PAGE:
Giant Ragweed Resistance to Glyphosate in Wisconsin

Giant Ragweed Resistance to Glyphosate in Wisconsin

Dave Stoltenberg (Weed Scientist, Dept. of Agronomy, UW-Madison), Melinda Yerka and Courtney Glettner (Graduate Research Assistants, Dept. of Agronomy, UW-Madison), Jim Stute (Crops and Soils Educator, Rock County, UW-Extension), Tim Trower (Senior Outreach Specialist, Dept. of Agronomy, UW-Madison)

Giant ragweed (Ambrosia trifida) with resistance to glyphosate has been confirmed in several Midwest states, including our neighboring states of Minnesota and Iowa.  In Minnesota, as well as Ohio, giant ragweed populations have evolved resistance to more than one herbicide mode of action (i.e. multiple resistance), specifically, resistance to glyphosate and ALS (acetolactate synthase) inhibitors.

As reported at the 2012 Wisconsin Crop Management Conference in January, our research has confirmed giant ragweed with resistance to glyphosate in Rock County, Wisconsin.  This giant ragweed population was identified in a typical corn and soybean cropping system with a history of glyphosate use for weed management.  We found resistant plants to have more than nine-fold resistance to glyphosate compared to plants susceptible to glyphosate. The glyphosate-susceptible plants used in our research were from seeds collected on the same farm where resistant plants were identified.  This level of resistance means that plants in a resistant population can survive glyphosate applied at rates much higher than would normally be lethal to susceptible plants (Figure 1).  Although the glyphosate-resistant plants may show injury symptoms, we’ve observed that they typically survive treatment, continue to grow, mature, and produce seeds.

Figure 1. Rock County giant ragweed 4 weeks after treatment with 3.0 lb ae/glyphosate under greenhouse conditions at UW-Madison.

Preliminary results suggest that resistance of this Rock County giant ragweed population is due to an altered enzyme target site, such that glyphosate is less effective in inhibiting activity of this enzyme.  Our research also suggests that glyphosate-resistant plants were not resistant to ALS-inhibiting herbicides (e.g. cloransulam).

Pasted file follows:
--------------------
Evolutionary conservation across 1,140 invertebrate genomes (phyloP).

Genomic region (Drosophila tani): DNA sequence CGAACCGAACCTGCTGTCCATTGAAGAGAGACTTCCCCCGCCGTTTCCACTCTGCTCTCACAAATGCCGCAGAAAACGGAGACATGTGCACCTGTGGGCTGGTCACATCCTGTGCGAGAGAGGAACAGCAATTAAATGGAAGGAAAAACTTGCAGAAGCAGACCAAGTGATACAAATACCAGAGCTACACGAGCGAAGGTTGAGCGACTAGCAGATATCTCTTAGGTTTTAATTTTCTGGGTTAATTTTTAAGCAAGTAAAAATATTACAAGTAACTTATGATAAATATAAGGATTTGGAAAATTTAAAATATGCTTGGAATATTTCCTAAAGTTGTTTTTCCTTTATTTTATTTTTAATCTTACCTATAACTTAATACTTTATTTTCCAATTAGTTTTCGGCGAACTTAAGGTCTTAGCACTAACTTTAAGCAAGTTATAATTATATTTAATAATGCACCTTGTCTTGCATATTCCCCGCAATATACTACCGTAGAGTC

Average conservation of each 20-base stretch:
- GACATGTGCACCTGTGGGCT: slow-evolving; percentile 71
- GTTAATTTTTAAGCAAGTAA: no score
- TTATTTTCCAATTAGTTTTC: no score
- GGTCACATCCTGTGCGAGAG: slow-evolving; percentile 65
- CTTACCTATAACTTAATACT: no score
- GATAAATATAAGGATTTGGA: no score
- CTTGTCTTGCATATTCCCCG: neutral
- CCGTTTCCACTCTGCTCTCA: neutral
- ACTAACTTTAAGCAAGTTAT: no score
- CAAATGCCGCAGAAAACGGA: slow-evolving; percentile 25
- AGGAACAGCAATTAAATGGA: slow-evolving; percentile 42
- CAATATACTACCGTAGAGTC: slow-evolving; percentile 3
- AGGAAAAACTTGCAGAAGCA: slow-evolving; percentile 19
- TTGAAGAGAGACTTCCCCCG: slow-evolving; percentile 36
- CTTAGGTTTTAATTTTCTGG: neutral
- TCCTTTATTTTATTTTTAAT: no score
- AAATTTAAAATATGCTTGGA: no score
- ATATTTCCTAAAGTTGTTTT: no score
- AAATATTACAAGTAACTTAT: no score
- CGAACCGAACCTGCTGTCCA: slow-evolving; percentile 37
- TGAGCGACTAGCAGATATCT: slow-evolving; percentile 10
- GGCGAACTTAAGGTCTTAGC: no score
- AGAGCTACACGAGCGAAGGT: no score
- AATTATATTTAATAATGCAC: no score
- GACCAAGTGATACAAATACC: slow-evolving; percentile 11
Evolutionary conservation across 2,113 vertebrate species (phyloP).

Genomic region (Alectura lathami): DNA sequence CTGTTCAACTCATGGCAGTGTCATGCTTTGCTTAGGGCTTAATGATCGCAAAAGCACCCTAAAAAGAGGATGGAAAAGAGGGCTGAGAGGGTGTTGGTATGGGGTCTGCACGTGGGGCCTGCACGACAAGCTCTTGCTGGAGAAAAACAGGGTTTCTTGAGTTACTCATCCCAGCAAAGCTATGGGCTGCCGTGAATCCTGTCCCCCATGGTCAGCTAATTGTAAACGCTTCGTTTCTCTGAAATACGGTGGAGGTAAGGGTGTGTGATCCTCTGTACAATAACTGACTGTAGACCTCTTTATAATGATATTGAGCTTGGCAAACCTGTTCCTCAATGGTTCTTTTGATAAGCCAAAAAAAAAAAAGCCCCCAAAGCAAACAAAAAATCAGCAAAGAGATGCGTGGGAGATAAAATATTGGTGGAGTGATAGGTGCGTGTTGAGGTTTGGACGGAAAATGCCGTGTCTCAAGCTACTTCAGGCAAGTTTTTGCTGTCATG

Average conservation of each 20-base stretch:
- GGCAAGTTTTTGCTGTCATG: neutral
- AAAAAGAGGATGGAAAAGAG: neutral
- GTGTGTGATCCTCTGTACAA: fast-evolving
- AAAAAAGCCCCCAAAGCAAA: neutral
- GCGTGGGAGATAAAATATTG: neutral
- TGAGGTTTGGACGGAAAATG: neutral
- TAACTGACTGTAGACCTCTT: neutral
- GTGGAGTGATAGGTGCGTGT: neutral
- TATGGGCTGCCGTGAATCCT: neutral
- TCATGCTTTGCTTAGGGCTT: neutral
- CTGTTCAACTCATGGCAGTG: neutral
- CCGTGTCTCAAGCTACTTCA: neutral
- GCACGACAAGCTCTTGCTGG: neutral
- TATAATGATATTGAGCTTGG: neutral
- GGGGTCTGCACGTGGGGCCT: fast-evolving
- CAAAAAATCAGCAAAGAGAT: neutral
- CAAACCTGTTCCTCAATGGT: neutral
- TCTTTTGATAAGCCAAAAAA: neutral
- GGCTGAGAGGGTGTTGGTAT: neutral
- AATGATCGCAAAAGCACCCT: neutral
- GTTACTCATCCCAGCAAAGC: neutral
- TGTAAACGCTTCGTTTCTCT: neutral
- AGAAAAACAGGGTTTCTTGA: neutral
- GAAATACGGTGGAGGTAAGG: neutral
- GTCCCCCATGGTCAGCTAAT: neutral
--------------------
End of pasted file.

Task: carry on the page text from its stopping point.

These findings represent the first confirmed case of weed resistance to glyphosate in Wisconsin.  What can we learn from these findings?  First, glyphosate and glyphosate-resistant crops are valuable technologies to many growers in Wisconsin, and are utilized on millions of acres.  This means that there is wide-spread selection for weed resistance to glyphosate.  Second, to protect the long-term value of these technologies, we need to implement proactive weed management practices that reduce the risk of selecting for glyphosate-resistant weeds (as well as resistance to other herbicide modes of action).  Several best management practices for reducing the risk of weed resistance to herbicides have recently been put forward by the Weed Science Society of America ( The strategy is to consider utilization of all cultural, mechanical, and herbicide options available for effective weed control in each management situation:

  1. Understand the biology of the weeds present.
  2. Use a diversified approach to weed management focused on preventing weed seed production and reducing the number of weed seeds in the soil seedbank.
  3. Plant into weed‐free fields and then keep fields as weed free as possible.
  4. Plant weed‐free crop seed.
  5. Scout fields routinely.
  6. Use multiple herbicide mechanisms of action that are effective against the most troublesome or herbicide‐resistance‐prone weeds.
  7. Apply the labeled herbicide rate at recommended weed sizes.
  8. Emphasize cultural practices that suppress weeds by utilizing crop competitiveness.
  9. Use mechanical and biological management practices where appropriate.
  10. Prevent field‐to‐field and within‐field movement of weed seed or vegetative propagules.
  11. Manage weed seed at harvest and post‐harvest to prevent a buildup of the weed seedbank.
  12. Prevent an influx of weeds into the field by managing field borders.

Our current research is investigating other instances of suspected giant ragweed resistance to glyphosate and ALS-inhibiting herbicides.  These best management practices should be promoted and used to reduce the likelihood of further cases of weed resistance to herbicides from occurring in Wisconsin.  Weed resistance to glyphosate and other herbicides will be discussed at the Pest Management Field Day on July 11 at the UW-Arlington Agricultural Research Station.  For more information on the field day see